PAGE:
Insulating phenomenon in superconductor
Leiden physicist Milan Allan and his group have discovered an apparent paradox within a material that has zero electrical resistance. They measured trapped charges, while charges should in theory keep flowing in the absence of resistance. The discovery could provide a missing piece of one of the big puzzles in physics today—high-temperature superconductivity. Publication in Nature Physics.
A material can either be insulating or conductive. The difference is the following: in an insulator, if you add an extra electron, it will get trapped. That is why no electric current flows in insulators. In a conductor, extra electrons will immediately flow. The more conductive the material is, the faster the electrons will flow.
The research group of Leiden physicist Milan Allan was therefore surprised to discover charge trapping in a material with zero resistance. Charge trapping is supposed to be a telltale sign of an insulator. Together with Leiden theoretical physicist Jan Zaanen, Allan’s group found that the phenomenon could unravel a long-standing mystery about charge transport in a family of materials called cuprates. These poorly understood materials have no resistance even at relatively high temperatures, and are therefore labeled high-temperature superconductors. The mechanism behind those is one of the big mysteries in physics today.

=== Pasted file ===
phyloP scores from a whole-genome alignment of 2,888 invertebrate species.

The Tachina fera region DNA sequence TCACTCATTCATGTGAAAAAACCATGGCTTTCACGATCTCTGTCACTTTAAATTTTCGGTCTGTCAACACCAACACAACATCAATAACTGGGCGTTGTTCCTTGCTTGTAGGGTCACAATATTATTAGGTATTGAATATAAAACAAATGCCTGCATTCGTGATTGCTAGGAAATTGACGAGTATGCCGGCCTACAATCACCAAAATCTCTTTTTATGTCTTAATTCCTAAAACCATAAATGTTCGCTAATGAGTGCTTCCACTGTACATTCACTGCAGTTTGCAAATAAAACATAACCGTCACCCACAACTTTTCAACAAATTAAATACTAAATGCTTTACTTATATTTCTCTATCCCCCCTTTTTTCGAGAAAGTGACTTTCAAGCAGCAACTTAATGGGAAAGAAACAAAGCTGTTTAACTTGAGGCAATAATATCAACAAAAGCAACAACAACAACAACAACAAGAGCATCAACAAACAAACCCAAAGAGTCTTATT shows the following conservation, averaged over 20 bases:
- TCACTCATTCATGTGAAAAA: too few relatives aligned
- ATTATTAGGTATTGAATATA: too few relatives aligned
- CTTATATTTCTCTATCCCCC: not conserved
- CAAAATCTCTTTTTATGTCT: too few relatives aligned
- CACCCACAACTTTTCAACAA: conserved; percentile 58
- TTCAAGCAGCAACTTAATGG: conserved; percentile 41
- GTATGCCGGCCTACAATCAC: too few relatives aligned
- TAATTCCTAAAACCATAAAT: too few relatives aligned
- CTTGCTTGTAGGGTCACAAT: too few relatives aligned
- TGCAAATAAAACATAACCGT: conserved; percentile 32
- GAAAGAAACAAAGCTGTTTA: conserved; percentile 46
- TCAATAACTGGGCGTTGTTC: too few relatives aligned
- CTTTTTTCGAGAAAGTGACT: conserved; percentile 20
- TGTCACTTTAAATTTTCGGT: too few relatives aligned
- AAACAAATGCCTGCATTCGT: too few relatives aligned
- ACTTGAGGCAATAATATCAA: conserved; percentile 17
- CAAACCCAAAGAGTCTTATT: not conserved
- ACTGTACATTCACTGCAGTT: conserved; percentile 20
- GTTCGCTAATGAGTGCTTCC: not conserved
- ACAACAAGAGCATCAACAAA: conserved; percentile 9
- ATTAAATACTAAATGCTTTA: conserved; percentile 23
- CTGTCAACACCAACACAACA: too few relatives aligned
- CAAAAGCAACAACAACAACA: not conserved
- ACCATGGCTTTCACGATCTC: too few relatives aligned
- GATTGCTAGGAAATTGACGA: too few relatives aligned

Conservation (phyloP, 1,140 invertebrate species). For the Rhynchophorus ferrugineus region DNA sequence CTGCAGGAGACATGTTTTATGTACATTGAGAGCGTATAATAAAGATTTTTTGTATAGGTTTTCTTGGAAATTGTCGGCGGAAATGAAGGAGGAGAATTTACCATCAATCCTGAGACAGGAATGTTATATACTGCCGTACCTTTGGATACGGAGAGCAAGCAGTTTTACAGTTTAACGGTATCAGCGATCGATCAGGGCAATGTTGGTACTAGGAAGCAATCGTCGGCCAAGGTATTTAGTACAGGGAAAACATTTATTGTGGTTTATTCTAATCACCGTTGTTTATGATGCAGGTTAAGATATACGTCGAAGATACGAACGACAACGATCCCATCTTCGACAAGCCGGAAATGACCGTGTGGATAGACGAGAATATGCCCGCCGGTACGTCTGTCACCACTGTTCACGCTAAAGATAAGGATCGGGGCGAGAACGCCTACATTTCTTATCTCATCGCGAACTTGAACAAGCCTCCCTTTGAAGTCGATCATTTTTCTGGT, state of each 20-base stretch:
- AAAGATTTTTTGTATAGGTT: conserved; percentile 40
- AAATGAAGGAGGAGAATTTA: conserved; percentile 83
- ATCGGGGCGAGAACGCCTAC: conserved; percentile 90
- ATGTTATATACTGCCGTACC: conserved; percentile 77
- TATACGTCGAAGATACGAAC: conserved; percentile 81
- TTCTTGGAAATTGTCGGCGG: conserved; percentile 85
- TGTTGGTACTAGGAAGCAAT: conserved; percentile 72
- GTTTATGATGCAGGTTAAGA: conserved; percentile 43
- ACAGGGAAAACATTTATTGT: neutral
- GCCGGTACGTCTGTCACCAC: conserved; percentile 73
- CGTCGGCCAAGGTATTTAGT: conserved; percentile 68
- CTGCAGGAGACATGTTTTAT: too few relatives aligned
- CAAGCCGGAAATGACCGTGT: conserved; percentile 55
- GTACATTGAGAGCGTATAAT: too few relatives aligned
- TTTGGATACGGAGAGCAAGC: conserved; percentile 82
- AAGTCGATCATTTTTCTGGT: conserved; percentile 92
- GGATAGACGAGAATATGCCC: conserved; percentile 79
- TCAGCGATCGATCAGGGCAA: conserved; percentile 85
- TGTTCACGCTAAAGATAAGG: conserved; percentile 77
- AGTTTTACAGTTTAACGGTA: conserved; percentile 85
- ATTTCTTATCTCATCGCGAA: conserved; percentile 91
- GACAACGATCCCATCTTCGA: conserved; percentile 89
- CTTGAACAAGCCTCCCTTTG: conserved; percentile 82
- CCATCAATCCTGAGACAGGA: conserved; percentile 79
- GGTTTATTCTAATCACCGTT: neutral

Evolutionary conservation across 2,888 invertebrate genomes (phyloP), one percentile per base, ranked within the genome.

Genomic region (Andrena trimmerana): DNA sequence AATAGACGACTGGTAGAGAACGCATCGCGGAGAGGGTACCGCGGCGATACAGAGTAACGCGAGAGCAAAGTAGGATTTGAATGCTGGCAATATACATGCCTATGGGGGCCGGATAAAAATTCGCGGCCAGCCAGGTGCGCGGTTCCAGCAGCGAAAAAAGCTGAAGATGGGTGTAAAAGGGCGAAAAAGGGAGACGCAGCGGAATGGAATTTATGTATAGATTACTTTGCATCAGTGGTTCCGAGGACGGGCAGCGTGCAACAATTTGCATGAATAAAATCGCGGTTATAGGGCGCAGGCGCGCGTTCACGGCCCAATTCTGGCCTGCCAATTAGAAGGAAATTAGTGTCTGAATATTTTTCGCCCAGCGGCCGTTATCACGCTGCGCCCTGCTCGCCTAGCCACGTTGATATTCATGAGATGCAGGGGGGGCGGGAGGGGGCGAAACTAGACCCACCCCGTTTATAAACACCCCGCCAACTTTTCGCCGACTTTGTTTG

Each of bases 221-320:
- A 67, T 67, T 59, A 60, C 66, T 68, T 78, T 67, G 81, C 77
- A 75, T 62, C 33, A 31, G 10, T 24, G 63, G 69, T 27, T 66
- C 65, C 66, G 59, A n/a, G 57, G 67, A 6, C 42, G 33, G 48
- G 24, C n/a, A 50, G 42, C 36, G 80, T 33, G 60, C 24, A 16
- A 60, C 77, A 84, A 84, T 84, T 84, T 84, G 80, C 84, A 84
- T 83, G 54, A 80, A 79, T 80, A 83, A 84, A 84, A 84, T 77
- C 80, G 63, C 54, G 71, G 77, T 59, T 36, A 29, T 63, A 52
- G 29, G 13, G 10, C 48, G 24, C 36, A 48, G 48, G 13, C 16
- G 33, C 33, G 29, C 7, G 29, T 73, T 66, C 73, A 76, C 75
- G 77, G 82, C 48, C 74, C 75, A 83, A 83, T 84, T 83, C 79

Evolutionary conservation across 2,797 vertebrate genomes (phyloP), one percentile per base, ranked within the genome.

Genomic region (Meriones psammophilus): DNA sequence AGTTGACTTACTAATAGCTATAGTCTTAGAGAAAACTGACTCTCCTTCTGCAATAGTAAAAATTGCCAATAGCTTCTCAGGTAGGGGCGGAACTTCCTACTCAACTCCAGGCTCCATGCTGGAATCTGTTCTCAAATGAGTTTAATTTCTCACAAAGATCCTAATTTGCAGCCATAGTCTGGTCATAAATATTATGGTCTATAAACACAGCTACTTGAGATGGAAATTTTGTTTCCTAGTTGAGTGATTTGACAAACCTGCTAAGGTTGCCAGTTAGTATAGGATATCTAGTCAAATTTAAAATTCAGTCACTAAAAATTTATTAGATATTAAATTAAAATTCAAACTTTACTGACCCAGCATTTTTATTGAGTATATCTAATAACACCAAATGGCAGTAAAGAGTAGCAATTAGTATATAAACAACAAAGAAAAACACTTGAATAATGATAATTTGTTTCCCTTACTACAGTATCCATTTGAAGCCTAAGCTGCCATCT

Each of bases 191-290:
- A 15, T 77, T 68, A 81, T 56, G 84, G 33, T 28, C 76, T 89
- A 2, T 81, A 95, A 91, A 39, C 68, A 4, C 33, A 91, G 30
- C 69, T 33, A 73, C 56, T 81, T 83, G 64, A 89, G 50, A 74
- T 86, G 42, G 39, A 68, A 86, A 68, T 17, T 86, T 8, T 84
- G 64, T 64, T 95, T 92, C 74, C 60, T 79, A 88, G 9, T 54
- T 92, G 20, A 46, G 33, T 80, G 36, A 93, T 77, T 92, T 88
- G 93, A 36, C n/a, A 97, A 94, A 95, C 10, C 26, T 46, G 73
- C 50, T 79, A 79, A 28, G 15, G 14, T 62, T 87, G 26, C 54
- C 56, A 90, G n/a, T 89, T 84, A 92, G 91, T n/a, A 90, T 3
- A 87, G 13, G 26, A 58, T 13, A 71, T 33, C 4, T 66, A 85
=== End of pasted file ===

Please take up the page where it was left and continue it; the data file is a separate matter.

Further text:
The discovery is made possible by a tour-de-force experimental effort. PhD students Koen Bastiaans and Tjerk Benschop, together with postdoc Doohee Cho, spent two years building a new microscope. On top of measuring the average signal, it determines the fluctuations—usually called noise. These fluctuations indicated the trapping of electrons in the insulating layers of the layered material that the researchers performed their measurements on, grown by scientists from the University of Amsterdam. The microscope registers noise at the atomic scale, which was vital for the discovery. Bastiaans: ‘The noise centers only appear in very few, localized spots, as if some atoms are noisier than others. Our microscope helps us to understand not only these materials, but also the noisy impurity spots themselves.’
K. M. Bastiaans, D. Cho, T. Benschop, I. Battisti, Y. Huang, M.S. Golden, Q. Dong, Y. Jin, J. Zaanen, M. P. Allan, ‘Charge trapping and super-Poissonian noise centres in a cuprate superconductor’, Nature Physics
Header image caption: Noise spots on the atomic scale; inside this superconductor some atoms appear to be noisier than others.